Jeff Bezos Swallowed Our Economy Whole

The Amazon founder shrewdly steps down at the peak of his company’s power

Photo illustration. Image source: Tyler Comrie/malerapaso/Getty Images

Jeff Bezos, the archetypal daredevil capitalist, spent 27 years charging headlong into industry after industry, seemingly indifferent to the bloodletting and destruction in his wake. Now, at 57, as he plans to step down as CEO this summer, transitioning to the role of executive chairman, he leaves the helm of Amazon like a shrewd championship boxer — with his shaved pate among the most identifiable individuals on the planet, very possibly at the peak of his and his company’s powers, and down possibly the only way to go — on top.

Amid social, economic, and political chaos, regulators and antitrust lawyers on both sides of the Atlantic are circling Big Tech, with the aim of bringing Facebook, Google, and Apple to heel. But Amazon is a special target of some of the neo-antitrust movement’s best minds, a proving ground that laggard monopoly law can be modernized to tame today’s biggest companies. And if it confronts a future of being fractured into pieces, Bezos’ original dream — an “everything store” that stocked literally anything anyone might desire — would be over. Not that Bezos would suffer financially: Even if Amazon is broken up, Bezos would still probably be the largest shareholder of every piece of it. Still, when you are a builder, it hurts when your castle is divided into condos.

The question I have always pondered is what kind of insatiable impulse would drive anyone to create something like what Amazon has become?

In 1994, Bezos launched Amazon as a simple, pioneering online seller of books. Today, with a fortune of about $190 billion, he is the world’s second-richest man, despite his ex-wife MacKenzie receiving $38 billion of the family assets in their 2019 divorce. Perhaps no one except Bezos himself could see what could be next after books — dominance in surveillance technologies like Alexa and Ring, cloud computing, every kind of retail, groceries, health, entertainment, and more.

That was all before Covid-19. Since then, Amazon has grown from a mere behemoth onto a new level requiring an entirely different vocabulary. With much of the country still in lockup, Amazon packages end up on the front porch of an unnerving percentage of American homes several times a week. In earnings reported at the same time as Bezos’ shift to executive chairman, Amazon announced a 40% year-on-year surge in fourth-quarter sales, to $125 billion, the first time quarterly company revenue has surpassed $100 billion. Amazon expects the current quarter to exceed $100 billion, too. That is the scale of ExxonMobil of yore. And ExxonMobil used to operate as a virtual country to itself.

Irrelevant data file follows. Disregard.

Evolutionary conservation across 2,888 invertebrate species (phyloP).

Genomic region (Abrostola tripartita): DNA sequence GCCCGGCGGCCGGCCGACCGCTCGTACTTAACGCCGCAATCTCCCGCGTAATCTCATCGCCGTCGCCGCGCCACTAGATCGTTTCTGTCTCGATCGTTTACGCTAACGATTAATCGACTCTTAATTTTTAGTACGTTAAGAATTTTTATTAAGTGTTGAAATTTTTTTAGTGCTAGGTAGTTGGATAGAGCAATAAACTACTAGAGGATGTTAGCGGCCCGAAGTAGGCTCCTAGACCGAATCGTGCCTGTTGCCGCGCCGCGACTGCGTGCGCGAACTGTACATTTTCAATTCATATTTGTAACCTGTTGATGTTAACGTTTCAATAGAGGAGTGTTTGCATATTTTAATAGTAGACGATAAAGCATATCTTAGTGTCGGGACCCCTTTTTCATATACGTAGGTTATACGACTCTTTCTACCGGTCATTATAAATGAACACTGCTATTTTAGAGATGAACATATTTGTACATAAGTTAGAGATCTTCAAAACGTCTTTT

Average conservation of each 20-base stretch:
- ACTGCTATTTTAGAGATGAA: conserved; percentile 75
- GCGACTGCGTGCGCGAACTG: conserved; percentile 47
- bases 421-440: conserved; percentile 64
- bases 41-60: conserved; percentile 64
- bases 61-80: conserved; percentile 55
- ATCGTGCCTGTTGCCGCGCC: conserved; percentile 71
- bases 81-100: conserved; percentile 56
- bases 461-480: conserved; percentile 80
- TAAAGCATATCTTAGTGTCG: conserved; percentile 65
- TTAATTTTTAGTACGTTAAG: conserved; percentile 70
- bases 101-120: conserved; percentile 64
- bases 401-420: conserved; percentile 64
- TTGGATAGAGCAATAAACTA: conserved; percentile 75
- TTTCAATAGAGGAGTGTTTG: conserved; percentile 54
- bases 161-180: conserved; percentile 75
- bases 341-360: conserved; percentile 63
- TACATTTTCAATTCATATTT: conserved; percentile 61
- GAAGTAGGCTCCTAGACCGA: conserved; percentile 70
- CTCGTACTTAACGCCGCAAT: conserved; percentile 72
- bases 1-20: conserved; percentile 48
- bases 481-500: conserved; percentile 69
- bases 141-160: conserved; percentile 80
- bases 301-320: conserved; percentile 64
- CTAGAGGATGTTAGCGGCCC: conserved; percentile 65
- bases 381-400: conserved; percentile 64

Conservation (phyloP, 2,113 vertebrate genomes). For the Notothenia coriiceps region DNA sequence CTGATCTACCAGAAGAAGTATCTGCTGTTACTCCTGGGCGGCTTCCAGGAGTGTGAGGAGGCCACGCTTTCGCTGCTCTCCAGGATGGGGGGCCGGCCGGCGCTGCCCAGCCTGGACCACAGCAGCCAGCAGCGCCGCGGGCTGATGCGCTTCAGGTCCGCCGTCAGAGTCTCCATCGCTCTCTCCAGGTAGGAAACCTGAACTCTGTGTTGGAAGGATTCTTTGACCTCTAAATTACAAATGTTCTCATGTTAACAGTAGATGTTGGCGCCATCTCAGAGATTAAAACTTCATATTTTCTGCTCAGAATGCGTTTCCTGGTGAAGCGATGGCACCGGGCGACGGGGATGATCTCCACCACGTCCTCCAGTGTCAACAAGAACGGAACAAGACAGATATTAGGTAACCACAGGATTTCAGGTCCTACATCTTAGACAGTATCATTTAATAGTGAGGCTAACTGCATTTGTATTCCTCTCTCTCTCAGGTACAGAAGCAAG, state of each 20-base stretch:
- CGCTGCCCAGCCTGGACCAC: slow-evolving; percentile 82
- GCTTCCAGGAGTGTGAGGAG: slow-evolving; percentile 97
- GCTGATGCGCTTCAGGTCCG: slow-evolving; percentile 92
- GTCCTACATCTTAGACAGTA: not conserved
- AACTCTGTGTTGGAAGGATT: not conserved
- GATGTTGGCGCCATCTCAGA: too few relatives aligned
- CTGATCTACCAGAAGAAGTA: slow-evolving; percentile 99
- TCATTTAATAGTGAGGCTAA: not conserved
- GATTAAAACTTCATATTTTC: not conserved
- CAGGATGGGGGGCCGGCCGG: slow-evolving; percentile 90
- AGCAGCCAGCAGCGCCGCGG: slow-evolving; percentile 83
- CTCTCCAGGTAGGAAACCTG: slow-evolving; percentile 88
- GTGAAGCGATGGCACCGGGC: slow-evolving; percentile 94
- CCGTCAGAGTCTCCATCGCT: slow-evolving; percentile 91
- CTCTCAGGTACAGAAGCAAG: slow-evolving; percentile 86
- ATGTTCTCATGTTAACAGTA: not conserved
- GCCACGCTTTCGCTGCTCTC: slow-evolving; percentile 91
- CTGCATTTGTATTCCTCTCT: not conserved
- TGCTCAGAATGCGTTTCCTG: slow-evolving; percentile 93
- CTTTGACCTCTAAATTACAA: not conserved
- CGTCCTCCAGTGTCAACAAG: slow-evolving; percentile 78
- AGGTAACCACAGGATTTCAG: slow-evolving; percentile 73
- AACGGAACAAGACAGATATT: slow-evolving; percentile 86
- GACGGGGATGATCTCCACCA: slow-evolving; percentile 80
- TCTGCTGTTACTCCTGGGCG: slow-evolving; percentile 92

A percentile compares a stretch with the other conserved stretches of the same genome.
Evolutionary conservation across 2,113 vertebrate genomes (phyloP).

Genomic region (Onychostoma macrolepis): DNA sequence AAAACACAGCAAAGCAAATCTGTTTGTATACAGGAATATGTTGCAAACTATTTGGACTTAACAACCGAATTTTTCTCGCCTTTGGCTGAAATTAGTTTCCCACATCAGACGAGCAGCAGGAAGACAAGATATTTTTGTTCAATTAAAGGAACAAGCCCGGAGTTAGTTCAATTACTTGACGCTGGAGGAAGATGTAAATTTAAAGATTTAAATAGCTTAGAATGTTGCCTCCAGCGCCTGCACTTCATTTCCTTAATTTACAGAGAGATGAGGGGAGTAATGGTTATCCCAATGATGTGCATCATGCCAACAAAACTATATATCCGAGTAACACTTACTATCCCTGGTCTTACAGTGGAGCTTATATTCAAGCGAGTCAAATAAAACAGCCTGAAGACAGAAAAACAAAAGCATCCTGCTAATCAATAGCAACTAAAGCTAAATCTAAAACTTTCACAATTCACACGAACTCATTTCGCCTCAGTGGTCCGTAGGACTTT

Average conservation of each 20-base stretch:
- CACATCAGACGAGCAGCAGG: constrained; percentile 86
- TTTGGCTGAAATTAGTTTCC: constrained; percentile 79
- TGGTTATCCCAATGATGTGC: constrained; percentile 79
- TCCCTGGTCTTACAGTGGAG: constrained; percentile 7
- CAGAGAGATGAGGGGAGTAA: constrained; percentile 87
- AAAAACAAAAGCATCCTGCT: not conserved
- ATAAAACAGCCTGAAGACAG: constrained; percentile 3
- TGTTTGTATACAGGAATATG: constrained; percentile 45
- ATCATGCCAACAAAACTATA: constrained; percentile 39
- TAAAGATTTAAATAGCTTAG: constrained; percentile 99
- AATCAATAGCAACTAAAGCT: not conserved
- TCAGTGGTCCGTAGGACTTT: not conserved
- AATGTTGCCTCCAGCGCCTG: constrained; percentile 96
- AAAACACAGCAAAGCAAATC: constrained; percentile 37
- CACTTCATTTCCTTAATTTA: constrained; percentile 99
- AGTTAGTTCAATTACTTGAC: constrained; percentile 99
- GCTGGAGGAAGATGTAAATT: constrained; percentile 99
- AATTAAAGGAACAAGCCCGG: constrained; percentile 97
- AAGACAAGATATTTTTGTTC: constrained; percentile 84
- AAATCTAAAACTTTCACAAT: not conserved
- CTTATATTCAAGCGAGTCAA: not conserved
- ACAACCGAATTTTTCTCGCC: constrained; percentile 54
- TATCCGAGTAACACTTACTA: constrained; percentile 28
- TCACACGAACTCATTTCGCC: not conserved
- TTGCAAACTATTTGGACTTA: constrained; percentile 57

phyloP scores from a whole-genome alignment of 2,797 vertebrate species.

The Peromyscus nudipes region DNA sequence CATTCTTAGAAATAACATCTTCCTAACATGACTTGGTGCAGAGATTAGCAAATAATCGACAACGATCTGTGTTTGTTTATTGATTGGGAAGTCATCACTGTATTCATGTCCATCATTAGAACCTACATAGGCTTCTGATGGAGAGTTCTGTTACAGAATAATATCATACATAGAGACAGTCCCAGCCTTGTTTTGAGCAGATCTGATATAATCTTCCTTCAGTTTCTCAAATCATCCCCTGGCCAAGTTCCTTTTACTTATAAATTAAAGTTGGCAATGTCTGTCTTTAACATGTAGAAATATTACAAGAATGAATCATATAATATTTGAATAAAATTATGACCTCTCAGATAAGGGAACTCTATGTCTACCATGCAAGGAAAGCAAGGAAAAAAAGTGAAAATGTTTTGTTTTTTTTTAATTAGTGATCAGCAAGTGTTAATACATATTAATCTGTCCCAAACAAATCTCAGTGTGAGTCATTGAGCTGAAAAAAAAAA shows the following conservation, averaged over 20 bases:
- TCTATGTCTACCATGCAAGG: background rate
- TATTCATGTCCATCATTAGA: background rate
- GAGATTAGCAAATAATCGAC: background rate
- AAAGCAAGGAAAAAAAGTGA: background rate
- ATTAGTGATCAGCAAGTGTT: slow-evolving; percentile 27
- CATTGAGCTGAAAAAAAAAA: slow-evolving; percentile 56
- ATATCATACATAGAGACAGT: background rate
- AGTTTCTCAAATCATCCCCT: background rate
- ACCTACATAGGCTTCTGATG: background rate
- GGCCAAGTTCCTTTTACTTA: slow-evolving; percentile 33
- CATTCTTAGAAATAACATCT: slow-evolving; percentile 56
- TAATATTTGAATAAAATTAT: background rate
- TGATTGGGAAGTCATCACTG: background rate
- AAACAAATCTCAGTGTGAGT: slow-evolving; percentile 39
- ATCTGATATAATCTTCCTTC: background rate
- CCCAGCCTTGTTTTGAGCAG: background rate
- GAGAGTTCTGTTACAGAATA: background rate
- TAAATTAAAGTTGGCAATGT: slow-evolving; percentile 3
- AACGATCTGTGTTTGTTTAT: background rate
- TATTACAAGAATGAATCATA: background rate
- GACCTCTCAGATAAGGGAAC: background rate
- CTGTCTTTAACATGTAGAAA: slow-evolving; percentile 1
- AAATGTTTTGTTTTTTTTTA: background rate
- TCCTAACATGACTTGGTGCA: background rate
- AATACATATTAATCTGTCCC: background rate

The question I have always pondered is what kind of insatiable impulse would drive anyone to create something like what Amazon has become? Is it not sufficient to build and control a single industry and be a multibillionaire? Who decides they are going to control two industries? What about three?

Why sprint across one industry boundary after another, watch as blood flows on Main Street, the middle class is hollowed out, and workers teem into cavernous warehouses to work like ants and be managed by algorithms?

Even Elon Musk, the world’s richest person and among our most visionary entrepreneurs, is not attempting to own one swath after another of the economy. With Musk, it’s easy to see that his ambition is on a higher plain — there’s something nobly aspirational about making mobility electric, getting humans to Mars, and beating artificial intelligence.

In Bezos’ case, it’s probably cool to get people stuff in a day. But why sprint across one industry boundary after another, watch as blood flows on Main Street, the middle class is hollowed out, and workers teem into cavernous warehouses to work like ants and be managed by algorithms? In a settlement just today, Amazon agreed to pay its delivery drivers $61.7 million to make up for tips that the company had pocketed over two and a half years. The optics are of a person with a gargantuan notion of winning, and one prepared to do so at almost any cost.

Amazon has made us pose a question: Do we really want a single store to be in a very real sense the whole economy, the Bezos Economy? We may already have answered during the pandemic by heedlessly hitting the Amazon button more often than not when we want something. Now, Amazon and the rest of Big Tech are muscling up for the fight of their lives. As for Bezos himself, right at the point at which Amazon and the rest of Big Tech become the bad guys, he is wisely going out as an éminence grise.

Editor at Large, Medium, covering the turbulence all around us, electric vehicles, batteries, social trends. Writing The Mobilist. Ex-Axios, Quartz, WSJ, NYT.